An integrated approach to maintaining cereal productivity under climate change

Reynolds, P W and Quilligan, E and Aggarwal, P K and Bansal, K C and Cavalieri, A J and Chapman, S C and Chapotin, S M and Datta, S K and Duveiller, E and Gill, K S and Jagadish, K S V and Joshi, A K and Koehler, A K and Kosina, P and Krishnan, S and Lafitte, R and Mahala, R S and Muthurajan, R and Paterson, A H and Prasanna, B M and Rakshit, S and Rosegrant, M W and Sharma, I and Singh, R P and Sivasankar, S and Vadez, V and Valluru, R and Vara Prasad, P V and Yadav, O P (2016) An integrated approach to maintaining cereal productivity under climate change. Global Food Security, 08 (-). 09-18. ISSN 2211-9124

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Abstract

Wheat, rice, maize, pearl millet, and sorghum provide over half of the world's food calories. To maintain global food security, with the added challenge of climate change, there is an increasing need to exploit existing genetic variability and develop cultivars with superior genetic yield potential and stress adaptation. The opportunity to share knowledge between crops and identify priority traits for future research can be exploited to increase breeding impacts and assist in identifying the genetic loci that control adaptation. A more internationally coordinated approach to crop phenotyping and modeling, combined with effective sharing of knowledge, facilities, and data, will boost the cost effectiveness and facilitate genetic gains of all staple crops, with likely spill over to more neglected crops.

Item Type: Article
Divisions: RP-Dryland Cereals
CRP: CGIAR Research Program on Dryland Cereals
Uncontrolled Keywords: Climate change, Cereals, Yields, Networks, Phenotyping platforms, Cereal productivity
Subjects: Others > Climate Change
Depositing User: Mr Ramesh K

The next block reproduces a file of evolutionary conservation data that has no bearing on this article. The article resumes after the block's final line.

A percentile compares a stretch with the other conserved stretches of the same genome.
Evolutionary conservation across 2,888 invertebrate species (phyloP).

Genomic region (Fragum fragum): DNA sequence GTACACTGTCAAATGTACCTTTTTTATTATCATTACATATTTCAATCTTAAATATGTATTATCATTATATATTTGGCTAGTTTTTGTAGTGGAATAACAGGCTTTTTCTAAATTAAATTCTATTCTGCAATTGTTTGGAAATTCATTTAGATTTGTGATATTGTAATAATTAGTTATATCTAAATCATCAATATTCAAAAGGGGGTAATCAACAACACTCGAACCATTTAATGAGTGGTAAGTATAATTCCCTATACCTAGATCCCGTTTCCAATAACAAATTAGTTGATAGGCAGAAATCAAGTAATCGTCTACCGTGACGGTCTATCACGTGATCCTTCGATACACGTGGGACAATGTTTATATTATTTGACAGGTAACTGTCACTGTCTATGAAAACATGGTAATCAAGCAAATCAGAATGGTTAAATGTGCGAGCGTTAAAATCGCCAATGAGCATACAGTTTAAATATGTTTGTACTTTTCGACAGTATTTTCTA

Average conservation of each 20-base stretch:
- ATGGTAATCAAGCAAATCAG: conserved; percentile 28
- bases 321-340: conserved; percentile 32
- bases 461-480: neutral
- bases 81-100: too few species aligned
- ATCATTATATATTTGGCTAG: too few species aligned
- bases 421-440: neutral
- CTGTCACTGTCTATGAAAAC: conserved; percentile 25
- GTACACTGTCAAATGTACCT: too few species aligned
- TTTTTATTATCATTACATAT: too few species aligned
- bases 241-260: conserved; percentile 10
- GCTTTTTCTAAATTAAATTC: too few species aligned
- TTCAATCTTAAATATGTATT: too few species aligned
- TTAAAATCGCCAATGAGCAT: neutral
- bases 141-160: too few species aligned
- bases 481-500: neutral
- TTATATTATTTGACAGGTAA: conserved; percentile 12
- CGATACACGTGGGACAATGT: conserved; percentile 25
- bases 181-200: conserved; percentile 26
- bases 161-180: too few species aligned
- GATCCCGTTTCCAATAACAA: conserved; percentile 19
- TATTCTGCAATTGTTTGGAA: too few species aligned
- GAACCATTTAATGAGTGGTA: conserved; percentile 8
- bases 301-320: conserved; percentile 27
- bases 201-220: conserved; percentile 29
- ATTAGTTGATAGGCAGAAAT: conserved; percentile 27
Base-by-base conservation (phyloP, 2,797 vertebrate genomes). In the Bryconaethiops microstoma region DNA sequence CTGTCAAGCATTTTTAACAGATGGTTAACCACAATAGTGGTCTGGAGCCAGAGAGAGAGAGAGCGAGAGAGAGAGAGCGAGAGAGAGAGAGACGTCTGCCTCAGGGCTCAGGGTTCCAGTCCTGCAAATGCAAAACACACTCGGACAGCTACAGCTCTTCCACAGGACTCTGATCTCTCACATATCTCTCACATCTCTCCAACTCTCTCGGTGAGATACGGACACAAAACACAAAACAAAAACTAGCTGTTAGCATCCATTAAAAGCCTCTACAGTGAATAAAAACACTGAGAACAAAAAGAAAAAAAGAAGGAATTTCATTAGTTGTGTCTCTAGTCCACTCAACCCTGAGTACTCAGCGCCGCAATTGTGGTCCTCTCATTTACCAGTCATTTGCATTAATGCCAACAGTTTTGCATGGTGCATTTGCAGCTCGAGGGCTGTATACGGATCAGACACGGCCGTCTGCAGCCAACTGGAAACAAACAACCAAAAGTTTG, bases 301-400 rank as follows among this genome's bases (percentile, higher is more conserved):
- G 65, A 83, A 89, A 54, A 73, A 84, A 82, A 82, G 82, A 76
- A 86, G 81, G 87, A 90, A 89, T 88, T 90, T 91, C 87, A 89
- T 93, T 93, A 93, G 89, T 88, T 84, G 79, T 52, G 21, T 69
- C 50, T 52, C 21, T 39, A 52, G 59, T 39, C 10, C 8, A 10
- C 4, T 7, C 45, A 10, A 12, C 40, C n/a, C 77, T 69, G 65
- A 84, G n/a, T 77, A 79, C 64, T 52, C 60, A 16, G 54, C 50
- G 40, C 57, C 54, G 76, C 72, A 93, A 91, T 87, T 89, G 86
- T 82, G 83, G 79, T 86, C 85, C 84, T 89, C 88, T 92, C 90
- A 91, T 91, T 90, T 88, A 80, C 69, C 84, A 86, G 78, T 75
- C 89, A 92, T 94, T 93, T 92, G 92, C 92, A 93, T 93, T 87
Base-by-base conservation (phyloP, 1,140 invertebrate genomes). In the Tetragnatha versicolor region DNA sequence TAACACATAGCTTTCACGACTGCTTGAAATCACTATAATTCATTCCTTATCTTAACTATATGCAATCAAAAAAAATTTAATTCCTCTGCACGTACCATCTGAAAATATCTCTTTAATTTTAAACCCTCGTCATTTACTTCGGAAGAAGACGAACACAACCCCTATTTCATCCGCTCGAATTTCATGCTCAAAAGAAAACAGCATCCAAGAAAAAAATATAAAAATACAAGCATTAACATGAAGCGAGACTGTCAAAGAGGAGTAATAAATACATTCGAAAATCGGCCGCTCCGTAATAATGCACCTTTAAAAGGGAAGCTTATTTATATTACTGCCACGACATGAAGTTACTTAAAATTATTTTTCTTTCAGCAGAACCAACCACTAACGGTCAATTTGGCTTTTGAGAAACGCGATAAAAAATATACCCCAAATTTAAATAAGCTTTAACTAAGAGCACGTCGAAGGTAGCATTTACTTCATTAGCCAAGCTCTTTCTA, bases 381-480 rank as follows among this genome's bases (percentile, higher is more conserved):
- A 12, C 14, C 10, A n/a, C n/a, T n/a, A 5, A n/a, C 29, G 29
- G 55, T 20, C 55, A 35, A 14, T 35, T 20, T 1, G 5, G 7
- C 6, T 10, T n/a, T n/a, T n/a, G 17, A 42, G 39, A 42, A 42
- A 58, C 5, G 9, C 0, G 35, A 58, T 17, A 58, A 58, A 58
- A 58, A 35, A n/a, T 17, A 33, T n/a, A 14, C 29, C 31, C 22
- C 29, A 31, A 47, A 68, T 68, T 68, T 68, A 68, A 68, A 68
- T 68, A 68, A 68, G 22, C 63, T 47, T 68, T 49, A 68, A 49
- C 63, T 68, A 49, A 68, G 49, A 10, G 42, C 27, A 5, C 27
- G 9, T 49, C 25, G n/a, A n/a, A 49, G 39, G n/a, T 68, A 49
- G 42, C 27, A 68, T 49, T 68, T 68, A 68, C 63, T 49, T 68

Date Deposited: 09 Mar 2016 09:10
Last Modified: 04 Oct 2016 04:17
URI: http://oar.icrisat.org/id/eprint/9373
Official URL: http://dx.doi.org/10.1016/j.gfs.2016.02.002
Projects: UNSPECIFIED
Funders: Bill & Melinda Gates Foundation and U.S. Agency for International Development
Acknowledgement: The authors are grateful for the financial support received from the Bill & Melinda Gates Foundation (Grant no. OPP1052535) and U.S. Agency for International Development (Grant no. MTO 069018). The workshop in New Delhi was hosted by the Indian Center for Agricultural Research. The authors would like to thank their fellow participants at the New Delhi workshop for their input and productive discussions: Tsedeke Abate, Maria Apse, Raman Babu, H.S. Balyan, Jos Van Boxtel, Bharat Char, R. Chatrath, Biswanath Das, Ranjan Das, Bahiru Duguma, Stefania Grando, A.K. Gupta, P.K. Gupta, Dirk Hays, H.B. Hemareddy, K.S. Hooda, Andrew Jacobs, Yilma Kebede, Vic Knauf, Pradyumn Kumar, Sangit Kumar, Ramesha Magulodi, Vina Mahajan, Gurjit Mangat, Vinod Kumar Mishra, Stephen Mugo, Michael Olsen, Bijendra Pal, Dhiraj Pant, Jesse Poland, Jagadish Rane, A.R. Sadananda, Rajiv Sharma, Ramavtar Sharma, Aditya K. Singh, Balwinder Singh, Gyanendra Pratap Singh, Madan Pal Singh, Rakesh Singh, V.S. Sohu, Harvinder S. Talwar, C. Viswanathan, Changrong Ye, P.H. Zaidi.
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